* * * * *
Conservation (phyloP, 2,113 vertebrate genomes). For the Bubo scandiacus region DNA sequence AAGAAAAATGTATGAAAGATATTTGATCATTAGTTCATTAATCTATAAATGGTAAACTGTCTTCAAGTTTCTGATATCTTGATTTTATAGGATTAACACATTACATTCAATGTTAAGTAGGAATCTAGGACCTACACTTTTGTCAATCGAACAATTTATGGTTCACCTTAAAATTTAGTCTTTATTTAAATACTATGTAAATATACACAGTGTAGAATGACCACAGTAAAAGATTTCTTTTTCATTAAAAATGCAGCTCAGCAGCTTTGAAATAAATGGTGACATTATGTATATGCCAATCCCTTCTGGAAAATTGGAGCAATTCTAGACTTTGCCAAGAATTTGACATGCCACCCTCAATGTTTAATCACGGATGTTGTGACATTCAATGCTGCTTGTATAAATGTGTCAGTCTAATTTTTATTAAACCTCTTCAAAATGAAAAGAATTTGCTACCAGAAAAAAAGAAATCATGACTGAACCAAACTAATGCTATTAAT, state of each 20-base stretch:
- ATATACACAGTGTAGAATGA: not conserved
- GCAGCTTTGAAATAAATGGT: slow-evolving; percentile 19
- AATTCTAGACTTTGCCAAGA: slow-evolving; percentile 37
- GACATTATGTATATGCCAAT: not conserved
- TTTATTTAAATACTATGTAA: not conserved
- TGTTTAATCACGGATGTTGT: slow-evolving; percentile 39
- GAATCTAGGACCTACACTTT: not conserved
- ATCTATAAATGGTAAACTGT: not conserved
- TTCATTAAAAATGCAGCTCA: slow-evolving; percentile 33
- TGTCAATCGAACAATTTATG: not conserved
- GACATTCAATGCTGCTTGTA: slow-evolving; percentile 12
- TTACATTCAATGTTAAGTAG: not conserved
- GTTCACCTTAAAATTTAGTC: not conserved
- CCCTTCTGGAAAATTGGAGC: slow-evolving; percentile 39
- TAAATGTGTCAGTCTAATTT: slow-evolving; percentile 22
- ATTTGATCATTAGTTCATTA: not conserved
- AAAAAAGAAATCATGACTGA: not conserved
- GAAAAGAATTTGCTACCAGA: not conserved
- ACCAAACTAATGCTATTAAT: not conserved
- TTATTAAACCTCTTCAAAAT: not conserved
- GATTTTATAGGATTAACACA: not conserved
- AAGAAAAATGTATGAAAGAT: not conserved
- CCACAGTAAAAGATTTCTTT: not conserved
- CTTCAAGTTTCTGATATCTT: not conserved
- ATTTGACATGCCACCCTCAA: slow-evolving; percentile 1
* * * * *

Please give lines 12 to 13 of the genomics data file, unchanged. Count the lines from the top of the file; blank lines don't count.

- GACATTCAATGCTGCTTGTA: slow-evolving; percentile 12
- TTACATTCAATGTTAAGTAG: not conserved